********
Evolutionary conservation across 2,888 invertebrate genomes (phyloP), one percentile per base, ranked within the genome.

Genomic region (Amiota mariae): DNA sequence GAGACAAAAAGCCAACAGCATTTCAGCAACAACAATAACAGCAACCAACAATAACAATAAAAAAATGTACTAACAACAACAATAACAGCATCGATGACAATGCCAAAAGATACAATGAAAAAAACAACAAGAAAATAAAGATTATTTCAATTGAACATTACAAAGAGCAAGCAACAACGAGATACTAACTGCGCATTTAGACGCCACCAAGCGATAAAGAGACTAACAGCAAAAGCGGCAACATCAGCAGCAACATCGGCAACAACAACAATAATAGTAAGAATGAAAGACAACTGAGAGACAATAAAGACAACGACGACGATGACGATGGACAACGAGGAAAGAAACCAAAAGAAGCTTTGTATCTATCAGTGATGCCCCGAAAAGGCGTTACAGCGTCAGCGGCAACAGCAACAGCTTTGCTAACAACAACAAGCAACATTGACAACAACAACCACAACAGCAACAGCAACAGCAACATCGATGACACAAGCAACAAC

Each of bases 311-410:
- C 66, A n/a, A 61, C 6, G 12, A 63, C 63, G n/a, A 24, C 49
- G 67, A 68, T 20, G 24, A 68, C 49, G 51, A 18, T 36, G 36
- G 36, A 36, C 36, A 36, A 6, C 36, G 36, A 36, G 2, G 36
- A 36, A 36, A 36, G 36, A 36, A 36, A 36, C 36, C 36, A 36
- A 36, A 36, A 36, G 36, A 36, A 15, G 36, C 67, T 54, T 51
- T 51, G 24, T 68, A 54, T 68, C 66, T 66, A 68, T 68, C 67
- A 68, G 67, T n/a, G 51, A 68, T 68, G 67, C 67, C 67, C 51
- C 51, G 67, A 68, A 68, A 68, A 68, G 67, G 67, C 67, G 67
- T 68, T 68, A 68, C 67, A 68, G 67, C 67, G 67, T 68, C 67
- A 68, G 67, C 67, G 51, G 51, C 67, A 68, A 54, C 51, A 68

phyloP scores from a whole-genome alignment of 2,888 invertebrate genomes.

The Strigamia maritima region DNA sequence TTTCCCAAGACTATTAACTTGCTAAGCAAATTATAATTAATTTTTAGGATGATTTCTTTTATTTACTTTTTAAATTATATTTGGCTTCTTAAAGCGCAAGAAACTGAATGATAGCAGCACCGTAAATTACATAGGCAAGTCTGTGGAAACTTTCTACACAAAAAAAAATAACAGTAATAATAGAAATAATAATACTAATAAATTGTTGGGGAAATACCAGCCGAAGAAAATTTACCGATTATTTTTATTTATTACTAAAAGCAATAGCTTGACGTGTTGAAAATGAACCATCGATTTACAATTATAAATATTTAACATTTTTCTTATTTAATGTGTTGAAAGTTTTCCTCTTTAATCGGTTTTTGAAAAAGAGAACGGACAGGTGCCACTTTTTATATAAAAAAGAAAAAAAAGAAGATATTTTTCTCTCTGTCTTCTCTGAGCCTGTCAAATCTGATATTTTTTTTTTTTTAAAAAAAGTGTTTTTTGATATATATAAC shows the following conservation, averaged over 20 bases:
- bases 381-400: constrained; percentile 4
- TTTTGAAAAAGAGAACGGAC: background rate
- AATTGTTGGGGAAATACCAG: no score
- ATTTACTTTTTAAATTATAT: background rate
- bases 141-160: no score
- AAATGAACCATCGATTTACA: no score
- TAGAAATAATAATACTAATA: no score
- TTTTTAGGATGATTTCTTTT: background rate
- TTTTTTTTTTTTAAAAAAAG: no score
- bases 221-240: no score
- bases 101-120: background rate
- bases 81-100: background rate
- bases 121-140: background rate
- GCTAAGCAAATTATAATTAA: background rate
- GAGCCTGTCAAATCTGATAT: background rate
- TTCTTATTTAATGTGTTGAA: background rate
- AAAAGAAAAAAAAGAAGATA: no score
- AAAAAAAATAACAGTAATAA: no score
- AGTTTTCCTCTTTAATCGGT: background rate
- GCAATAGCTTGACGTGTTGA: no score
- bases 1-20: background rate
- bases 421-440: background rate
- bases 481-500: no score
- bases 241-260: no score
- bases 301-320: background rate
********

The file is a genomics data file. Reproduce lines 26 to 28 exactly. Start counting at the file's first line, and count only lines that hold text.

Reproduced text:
- bases 101-120: background rate
- bases 81-100: background rate
- bases 121-140: background rate